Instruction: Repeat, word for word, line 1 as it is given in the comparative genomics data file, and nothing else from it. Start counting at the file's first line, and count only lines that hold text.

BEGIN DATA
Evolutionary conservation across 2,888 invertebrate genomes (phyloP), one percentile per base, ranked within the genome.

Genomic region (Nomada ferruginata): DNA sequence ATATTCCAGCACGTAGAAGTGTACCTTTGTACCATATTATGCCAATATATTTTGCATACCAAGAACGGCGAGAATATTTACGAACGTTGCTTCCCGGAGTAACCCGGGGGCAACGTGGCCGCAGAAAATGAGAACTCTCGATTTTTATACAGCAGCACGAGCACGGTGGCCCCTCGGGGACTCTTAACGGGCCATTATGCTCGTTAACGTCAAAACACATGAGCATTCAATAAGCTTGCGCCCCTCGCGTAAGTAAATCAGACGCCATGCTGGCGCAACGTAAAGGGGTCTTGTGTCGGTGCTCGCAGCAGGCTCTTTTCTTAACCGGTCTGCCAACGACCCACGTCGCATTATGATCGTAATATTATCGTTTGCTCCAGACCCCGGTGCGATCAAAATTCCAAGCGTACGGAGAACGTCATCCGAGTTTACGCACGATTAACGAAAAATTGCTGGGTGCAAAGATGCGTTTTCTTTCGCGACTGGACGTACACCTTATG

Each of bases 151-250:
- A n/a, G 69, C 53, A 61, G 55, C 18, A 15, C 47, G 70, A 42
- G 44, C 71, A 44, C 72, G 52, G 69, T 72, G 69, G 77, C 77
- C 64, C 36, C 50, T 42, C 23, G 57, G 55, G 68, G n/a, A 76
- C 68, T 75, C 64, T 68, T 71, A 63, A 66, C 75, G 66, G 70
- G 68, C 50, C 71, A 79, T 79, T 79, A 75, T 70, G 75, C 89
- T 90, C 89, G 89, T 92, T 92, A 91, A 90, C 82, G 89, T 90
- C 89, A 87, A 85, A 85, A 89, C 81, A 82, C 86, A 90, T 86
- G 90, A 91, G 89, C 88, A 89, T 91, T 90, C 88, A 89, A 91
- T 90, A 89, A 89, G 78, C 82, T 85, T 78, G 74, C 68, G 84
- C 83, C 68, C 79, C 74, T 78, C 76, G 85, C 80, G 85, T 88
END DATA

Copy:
Evolutionary conservation across 2,888 invertebrate genomes (phyloP), one percentile per base, ranked within the genome.